Old 03-10-2005, 03:11 PM
kingk kingk is offline
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Re: hi dancin and shuglu

Quote:
Originally posted by darrylfunk

then the thin felt mat rests on top then the record.
the acrylic is closer in material terms to a vinyl record and this means that the mechanical impedance is closer to ideal

Hi Darrylfunk.

Do you still benefit from impedance matching if the felt mat isolates the record from the acrylic platter ? Do you have a link with some theory on this matter ?
Do you think it's a good idea to isolate the Origin Live armboard from the TT base ? I have found a picture of the Gyrodeck armboard isolation. The same thing can easily be done with the OL armboard.



By putting an acrylic + rubber ring under the OL armboard the height can be adjusted at the same time (I know you are not a fan of VTA adjustment, and you are probably right).
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  #59  
Old 03-10-2005, 03:28 PM
darrylfunk darrylfunk is offline
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well here we go

my explanation is as follows....
i think tonearms should be rigidly mounted due to the fact
they are measuring the groove. any give means losses.
the turntable itself should be able to resist vibration.
secondly.
of course a felt mat reduces the impedance match but its still of a magnitude better to be on due to its self damping properties.felt is rigid at high frequencies and decouples at low frequencies.
i will post some links up for you including one were you can get acrylic platter tops at the weekend.
cheers guys.
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  #60  
Old 03-10-2005, 03:45 PM
kingk kingk is offline
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Thanks. Looking forward to the links and pictures.
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  #61  
Old 05-17-2005, 06:30 AM
shuglu shuglu is offline
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Isonoe appoint first US agents

Having posted the pictures of my modified SL1200 a few weeks back, I received a couple of PMs asking if the Isonoe Feet could be purchased in the US, rather than have to import a set from the UK.

Although the link isn't yet on the www.isonoe.com site, Kevin at KAB: http://www.kabusa.com/frameset.htm?/isonoe.htm now has them in stock. Alternatively, the www.choosefte.com organisation are selling them to the installation market as well.

Hope this info is helpful.
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  #62  
Old 05-17-2005, 11:37 PM
JOEY MADONIA JOEY MADONIA is offline
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Thumbs up

You should check out the isolators called, the ELIMINATOR.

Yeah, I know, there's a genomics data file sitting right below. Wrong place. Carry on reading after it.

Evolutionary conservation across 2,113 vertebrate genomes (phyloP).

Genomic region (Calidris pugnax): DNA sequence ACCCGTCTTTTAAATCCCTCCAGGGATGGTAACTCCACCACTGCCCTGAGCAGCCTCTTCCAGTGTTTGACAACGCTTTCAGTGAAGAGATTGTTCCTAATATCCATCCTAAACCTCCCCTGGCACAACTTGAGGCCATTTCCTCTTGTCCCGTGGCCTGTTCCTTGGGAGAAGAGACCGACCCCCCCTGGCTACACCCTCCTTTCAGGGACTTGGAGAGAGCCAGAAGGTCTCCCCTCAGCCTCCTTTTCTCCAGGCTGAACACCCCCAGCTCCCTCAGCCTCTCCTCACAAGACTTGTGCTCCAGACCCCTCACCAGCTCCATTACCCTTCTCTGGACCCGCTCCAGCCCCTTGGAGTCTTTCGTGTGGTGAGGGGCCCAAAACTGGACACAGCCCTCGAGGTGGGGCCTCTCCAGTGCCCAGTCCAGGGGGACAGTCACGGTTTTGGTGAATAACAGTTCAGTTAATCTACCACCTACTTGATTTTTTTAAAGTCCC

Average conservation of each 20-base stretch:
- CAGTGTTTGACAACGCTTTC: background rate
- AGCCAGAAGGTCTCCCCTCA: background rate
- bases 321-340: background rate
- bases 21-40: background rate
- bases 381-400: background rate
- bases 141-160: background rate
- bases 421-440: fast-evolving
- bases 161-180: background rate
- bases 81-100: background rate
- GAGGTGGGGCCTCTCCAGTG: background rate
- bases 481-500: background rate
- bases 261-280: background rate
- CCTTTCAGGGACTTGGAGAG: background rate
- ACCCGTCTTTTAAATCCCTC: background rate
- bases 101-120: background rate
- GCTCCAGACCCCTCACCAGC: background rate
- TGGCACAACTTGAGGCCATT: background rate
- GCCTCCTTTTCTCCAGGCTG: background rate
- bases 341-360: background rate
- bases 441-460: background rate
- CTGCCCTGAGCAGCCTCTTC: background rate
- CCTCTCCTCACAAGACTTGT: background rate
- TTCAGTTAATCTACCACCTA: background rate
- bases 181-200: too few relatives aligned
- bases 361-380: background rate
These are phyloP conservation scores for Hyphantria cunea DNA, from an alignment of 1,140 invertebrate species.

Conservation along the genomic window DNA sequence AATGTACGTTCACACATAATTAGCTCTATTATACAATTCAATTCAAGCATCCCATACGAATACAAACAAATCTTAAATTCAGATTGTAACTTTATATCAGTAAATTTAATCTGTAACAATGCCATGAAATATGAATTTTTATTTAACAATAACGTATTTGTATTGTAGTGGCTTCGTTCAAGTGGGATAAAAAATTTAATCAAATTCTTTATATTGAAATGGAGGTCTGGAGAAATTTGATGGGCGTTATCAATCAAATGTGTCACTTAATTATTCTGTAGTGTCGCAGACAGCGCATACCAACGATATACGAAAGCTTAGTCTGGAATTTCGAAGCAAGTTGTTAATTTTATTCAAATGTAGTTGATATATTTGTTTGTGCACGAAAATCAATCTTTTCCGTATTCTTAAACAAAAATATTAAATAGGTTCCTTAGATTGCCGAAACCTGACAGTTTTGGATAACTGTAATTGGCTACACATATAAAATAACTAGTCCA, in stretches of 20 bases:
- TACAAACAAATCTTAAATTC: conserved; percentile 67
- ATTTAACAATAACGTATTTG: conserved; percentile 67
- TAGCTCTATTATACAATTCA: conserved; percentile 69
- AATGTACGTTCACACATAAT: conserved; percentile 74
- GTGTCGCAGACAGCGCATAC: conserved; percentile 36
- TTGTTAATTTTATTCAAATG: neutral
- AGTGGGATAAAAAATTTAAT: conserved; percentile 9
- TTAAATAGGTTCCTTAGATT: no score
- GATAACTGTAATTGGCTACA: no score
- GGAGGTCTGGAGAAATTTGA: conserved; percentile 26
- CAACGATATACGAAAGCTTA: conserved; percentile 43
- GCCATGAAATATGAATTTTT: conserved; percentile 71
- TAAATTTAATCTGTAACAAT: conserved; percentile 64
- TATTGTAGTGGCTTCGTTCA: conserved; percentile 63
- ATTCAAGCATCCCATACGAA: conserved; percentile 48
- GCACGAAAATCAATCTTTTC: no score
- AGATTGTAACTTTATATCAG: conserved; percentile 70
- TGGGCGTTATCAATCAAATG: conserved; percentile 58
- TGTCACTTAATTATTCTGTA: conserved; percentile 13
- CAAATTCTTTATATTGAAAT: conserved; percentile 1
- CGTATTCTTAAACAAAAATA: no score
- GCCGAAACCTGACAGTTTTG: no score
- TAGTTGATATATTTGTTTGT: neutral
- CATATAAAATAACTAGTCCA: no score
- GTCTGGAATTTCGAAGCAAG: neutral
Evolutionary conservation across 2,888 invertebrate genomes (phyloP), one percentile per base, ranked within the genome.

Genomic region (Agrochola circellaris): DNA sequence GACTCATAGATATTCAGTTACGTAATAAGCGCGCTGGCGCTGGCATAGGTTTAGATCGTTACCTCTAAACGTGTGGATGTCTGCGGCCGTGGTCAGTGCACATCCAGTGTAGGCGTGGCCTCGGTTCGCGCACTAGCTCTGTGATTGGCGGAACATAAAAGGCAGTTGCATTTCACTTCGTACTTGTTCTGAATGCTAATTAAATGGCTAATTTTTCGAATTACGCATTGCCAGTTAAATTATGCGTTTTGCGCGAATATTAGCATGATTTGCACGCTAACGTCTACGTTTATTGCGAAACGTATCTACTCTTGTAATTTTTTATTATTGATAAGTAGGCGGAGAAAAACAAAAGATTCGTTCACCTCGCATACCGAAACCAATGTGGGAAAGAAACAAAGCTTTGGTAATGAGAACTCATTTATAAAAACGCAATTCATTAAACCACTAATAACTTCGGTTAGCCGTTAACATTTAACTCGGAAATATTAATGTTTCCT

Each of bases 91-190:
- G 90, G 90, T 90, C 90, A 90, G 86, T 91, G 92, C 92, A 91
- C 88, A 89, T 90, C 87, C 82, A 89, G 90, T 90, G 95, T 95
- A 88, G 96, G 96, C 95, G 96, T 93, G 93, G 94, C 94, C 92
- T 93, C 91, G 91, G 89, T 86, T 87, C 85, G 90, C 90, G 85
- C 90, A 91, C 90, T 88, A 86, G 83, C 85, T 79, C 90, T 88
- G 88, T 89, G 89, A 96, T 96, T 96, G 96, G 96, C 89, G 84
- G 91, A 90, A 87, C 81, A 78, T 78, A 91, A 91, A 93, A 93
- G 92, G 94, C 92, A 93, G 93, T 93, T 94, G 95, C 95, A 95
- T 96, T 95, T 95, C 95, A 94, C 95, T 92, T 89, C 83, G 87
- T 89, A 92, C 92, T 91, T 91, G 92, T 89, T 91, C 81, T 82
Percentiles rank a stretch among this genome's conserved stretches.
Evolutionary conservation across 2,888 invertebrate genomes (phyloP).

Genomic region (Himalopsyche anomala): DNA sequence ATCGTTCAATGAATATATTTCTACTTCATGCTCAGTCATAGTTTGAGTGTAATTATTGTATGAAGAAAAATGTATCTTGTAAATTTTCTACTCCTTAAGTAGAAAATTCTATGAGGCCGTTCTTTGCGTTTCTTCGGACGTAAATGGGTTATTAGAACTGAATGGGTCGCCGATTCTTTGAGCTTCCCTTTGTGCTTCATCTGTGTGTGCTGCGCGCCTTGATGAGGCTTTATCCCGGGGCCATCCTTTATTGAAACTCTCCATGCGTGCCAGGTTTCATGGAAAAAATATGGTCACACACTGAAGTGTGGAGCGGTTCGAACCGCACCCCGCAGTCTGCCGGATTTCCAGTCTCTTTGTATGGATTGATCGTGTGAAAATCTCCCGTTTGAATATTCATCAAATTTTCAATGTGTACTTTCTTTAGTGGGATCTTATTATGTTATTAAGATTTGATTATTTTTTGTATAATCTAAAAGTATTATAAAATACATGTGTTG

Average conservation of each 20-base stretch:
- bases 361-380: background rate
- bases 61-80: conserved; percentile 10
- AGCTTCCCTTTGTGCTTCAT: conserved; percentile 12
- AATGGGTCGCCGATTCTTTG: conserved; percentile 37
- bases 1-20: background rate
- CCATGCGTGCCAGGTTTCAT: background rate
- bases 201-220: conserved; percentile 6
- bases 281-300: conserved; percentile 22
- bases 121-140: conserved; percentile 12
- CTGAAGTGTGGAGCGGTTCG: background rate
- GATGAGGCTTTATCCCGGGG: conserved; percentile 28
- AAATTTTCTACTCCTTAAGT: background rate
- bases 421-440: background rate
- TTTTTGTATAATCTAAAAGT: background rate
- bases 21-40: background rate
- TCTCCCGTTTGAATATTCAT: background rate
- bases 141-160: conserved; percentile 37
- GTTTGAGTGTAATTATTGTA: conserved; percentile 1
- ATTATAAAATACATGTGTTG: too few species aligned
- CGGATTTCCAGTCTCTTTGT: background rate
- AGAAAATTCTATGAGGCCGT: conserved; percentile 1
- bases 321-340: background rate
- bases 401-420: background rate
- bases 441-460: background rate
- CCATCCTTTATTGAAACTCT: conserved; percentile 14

Made in the U.S.A. (www.custommade.cc)
You don't have to give up the original adjustable foot that comes with the your turntable. And, it is adaptable to just about all makes of turntables.

LOL
Joey
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  #63  
Old 05-18-2005, 04:22 PM
thermionic thermionic is offline
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See attachment
Attached Images
File Type: jpg technics-foot2.jpg (35.1 KB, 440 views)

Last edited by thermionic : 05-18-2005 at 04:35 PM.
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  #64  
Old 05-18-2005, 04:24 PM
thermionic thermionic is offline
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Excuse the lengthy post, but we need to clear up some issues relating to the standard plastic Technics feet:

If plastic is such a good compound for the suppression of resonance, why do the world's finest tone-arm manufacturer (SME) use magnesium alloy?

Have you ever seen a bass-bin made from plastic?

As Darryl asserted earlier in the thread - in order to prevent the transmission of vibration, an ideal material should have the highest ratio of stiffness to mass (i.e. the highest stiffness for the least weight) – magnesium alloy has one of the highest ratios out of any available compound, and is favoured by tone-arm manufacturers for this reason (can anyone think of a more critical application for a material that keeps resonance at bay than a tone-arm?).

I have attached a picture in the above post showing exactly what's inside a standard SL foot...(Hi-tech huh?)

The standard foot is absolutely useless – once loaded, the spring compresses (try pushing your TT downwards to see how much movement there is), thus offering zero compliance – vibration is free to travel straight through the foot into the deck (with a decent gauge of compressed steel spring to ensure plenty of energy is transmitted), without any suspension / compliance to damp it whatsoever.

If the standard plastic SL feet were any use at all, no firm would have to bother making anti-vibration accessories…

There are numerous links on the Internet explaining why materials such as plastic should not be used in anti-vibration products, try this one for starters: http://www.fabreeka.com/tech/practic...iderations.pdf (It is not from an audio company, but the principles are the same)

Taken from link:
Quote: